It’s a bit unusual for a Toronto Film Festival party to go 14 hours straight. The hosts will be obliged, of course, to serve not only breakfast but also lunch on top of a gargantuan amount of alcohol. What festivalgoer would want to revel this hard? I’m not identifying the hosts, of course, but I’d give the idea a re-think if I were them.
I don’t exactly “like” Robert Rodriguez and Ethan Maniquis ‘ Machete. I found it mildly agreeable because of three or four factors that I’ll explain in a second. But it left me persuaded all the more that Rodriguez lacks the sensitivity to be an A-level director. His movies are always about blood, bullets, hot babes and primitive emotions. He really does seem to lack the wit and the savoir faire to do anything else.
You’re not a serious director unless you can see, feel or otherwise sense the presence of invisible things. As a director (and probably as a man), Rodriguez has shown an interest and/or focus in the obvious physical stuff. He’s gone “within” exactly once, and that was some 17 or 18 years ago in El Mariachi (and particularly via the performance of Carlos Gallardo). Since then the man has pretty much been a shameless whore.
Machete, however, is half-tolerable because it’s an out-and-out comedy as opposed to a Grindhouse-style genre wallow, and as such is probably Rodriguez’s best (certainly least offensive) film since El Mariachi. It also pushes a pro-Latino, pro-immigration, screw-the-racist-Arizona-haters political theme that is very much to my liking.
On top of which it’s vaguely surreal to watch 67 year-old Danny Trejo strut around as Mr. Latino Stud with women 50 years younger licking their lips. And it’s mildly amusing to see Lindsay Lohan (a) playing a druggie, (b) doing a Lady Godiva topless scene (blonde hair covering certain regions) and (c) shooting a bunch of baddies during the big bloody finale while wearing a nun’s habit. And Robert De Niro, playing a sleazy right-wing Texas politician, delivers one great line near the end about how he’s “not even from here.” And there’s a reasonably decent slapstick bit involving the use of a body part. (No further details.)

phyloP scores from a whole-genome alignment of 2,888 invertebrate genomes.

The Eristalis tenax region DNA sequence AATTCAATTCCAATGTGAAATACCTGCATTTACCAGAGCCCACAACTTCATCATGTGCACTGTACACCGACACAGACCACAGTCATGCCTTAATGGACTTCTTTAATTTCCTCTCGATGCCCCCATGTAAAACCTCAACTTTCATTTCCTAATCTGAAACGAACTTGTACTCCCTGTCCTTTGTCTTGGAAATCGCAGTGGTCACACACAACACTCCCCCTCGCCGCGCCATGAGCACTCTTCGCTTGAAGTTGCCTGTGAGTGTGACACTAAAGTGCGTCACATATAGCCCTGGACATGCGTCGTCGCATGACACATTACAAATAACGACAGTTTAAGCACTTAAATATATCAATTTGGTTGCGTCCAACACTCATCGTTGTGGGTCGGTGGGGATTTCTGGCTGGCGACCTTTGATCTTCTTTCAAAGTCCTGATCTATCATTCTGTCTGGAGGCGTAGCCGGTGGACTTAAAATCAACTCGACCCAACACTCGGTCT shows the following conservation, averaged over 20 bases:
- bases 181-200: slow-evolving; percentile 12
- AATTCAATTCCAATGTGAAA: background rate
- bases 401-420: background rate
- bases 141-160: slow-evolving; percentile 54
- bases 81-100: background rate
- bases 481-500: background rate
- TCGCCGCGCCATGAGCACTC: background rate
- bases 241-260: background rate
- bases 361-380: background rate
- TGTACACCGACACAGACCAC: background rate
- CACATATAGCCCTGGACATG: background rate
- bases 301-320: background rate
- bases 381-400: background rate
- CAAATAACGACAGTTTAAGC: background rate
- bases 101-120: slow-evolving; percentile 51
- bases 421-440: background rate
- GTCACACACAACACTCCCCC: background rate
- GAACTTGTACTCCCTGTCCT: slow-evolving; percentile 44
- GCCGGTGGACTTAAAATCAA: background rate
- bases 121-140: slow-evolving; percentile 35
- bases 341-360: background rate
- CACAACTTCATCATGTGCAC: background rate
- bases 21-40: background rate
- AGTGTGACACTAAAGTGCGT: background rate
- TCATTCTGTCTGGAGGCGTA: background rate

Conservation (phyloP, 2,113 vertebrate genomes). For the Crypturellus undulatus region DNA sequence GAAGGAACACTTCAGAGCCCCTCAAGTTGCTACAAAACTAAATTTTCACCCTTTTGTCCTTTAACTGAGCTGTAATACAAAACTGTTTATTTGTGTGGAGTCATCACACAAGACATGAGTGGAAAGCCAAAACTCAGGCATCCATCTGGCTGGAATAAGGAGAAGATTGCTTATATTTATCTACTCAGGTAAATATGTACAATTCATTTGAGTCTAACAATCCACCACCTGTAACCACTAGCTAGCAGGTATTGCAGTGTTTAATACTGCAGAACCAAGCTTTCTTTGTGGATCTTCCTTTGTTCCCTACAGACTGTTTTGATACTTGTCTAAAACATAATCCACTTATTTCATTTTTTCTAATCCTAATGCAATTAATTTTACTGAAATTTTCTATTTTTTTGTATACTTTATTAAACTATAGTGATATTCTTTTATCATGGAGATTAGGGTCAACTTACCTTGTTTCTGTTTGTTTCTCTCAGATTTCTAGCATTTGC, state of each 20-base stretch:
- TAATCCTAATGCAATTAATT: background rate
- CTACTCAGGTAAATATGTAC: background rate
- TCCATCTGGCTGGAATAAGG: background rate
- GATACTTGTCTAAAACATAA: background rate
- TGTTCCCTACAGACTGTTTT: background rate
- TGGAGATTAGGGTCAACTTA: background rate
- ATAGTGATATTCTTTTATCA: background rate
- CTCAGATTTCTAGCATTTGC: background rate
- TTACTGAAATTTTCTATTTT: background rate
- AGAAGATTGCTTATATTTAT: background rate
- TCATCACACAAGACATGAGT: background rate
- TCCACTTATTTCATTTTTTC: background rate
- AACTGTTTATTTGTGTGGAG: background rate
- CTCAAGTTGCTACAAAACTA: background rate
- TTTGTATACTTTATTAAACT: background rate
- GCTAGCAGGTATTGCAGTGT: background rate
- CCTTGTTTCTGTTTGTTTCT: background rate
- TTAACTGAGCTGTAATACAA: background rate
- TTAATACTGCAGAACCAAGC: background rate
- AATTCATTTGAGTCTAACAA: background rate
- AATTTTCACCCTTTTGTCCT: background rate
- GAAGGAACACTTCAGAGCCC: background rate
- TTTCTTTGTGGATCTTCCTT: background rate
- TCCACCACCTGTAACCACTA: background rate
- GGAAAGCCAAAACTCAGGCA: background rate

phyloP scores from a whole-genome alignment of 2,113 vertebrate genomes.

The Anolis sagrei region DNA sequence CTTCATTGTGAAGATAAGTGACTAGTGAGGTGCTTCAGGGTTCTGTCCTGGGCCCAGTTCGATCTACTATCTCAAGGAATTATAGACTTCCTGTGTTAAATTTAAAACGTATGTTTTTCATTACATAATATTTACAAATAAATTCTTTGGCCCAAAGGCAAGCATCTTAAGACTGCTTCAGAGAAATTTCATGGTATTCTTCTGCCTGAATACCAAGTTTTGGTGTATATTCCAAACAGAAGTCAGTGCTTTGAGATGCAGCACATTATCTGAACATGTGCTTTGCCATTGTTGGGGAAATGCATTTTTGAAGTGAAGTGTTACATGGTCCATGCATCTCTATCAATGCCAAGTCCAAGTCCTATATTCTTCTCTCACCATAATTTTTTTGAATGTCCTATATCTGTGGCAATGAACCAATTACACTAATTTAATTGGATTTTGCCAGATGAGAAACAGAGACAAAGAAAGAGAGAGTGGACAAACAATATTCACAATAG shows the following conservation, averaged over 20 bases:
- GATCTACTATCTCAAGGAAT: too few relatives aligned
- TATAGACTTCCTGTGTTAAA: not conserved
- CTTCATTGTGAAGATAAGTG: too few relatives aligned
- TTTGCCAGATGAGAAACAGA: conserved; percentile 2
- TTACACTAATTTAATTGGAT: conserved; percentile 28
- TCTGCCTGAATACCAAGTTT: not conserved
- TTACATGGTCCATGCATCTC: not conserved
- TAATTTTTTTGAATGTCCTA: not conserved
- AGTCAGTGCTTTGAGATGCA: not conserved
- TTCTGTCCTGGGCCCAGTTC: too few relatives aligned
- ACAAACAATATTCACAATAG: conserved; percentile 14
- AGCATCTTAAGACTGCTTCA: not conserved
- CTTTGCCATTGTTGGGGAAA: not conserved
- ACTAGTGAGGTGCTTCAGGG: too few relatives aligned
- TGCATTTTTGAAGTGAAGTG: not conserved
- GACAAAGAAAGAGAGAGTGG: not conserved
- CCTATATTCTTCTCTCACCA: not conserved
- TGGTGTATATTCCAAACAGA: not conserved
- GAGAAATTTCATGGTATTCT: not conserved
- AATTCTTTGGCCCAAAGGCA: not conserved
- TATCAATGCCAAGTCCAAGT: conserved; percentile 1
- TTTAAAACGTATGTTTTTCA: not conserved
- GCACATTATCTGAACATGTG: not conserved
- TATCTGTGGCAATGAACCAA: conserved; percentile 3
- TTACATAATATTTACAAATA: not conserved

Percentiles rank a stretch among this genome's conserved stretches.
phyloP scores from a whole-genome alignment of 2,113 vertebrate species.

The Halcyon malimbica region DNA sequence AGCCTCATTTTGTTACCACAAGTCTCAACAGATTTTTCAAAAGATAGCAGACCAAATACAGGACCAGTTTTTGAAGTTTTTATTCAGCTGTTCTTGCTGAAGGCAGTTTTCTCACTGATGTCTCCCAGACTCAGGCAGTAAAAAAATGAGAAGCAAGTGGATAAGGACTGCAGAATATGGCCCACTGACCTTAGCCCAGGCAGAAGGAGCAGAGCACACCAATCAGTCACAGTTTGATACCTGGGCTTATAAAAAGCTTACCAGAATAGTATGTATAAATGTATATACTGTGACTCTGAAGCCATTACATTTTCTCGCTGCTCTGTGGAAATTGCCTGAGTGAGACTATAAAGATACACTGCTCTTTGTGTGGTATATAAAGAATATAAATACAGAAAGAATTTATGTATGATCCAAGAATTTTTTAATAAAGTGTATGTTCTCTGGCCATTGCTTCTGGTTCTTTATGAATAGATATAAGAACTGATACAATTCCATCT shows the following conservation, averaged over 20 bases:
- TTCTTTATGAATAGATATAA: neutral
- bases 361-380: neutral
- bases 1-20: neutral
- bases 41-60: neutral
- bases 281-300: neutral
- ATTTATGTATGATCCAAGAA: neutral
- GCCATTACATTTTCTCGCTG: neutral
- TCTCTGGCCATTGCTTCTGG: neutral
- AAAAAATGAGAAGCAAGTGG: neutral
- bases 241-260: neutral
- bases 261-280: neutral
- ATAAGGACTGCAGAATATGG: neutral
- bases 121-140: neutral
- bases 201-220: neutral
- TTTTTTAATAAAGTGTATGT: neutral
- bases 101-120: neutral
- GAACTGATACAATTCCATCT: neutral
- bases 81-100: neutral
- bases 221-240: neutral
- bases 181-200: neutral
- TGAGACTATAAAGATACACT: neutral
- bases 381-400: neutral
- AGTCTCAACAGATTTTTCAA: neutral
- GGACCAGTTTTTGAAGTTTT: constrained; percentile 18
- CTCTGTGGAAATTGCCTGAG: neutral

That said, Machete is one of those sloppy B movies that throws as much gooey stuff at the walls as it can in hopes that some of it will stick. It’s the kind of film that makes the lower-end-of-the-gene-pool guys feel hip, so It’ll probably generate decent word-of-mouth. But the relentless emphasis on blood, sadism, slicing and limb-severing has a nauseating effect, and after a while you just want Machete to end. You feel like taking an Alka-Seltzer after it’s over.
On top of which two characters are shot and seemingly dead, and then it turns out they’re not for reasons that don’t add up. I hate that. If you’re going to kill someone, kill them and send them to kingdom come. Permanently. No reprieves.
Is it okay if I bypass Will Gluck‘s Easy A (Disney, 9.17) and proclaim Emma Stone as the next big thing — a sassy Michelle Monaghan-resembling actress-comedienne in the Elaine May-Eileen Brennan mold — on the strength of this trailer? Or do I have to actually go to this afternoon’s 4 pm screening and sit through it? Because the trailer makes me feel as if I’ve pretty much seen it.
if you were Quentin Tarantino, currently serving honcho of the Venice Film Festival jury, why would you be walking around with an emotionally vivid black cowboy hat? He’s never worn one before. Some kind of gesture of support and solidarity for fellow genre-wallower Robert Rodriguez?
Last night Michael Douglas told David Letterman that he has Stage IV throat cancer. Is that “not where you want to be?” Letterman asked. “Uhm, no,” Douglas said. “No, you like to be down at stage one.”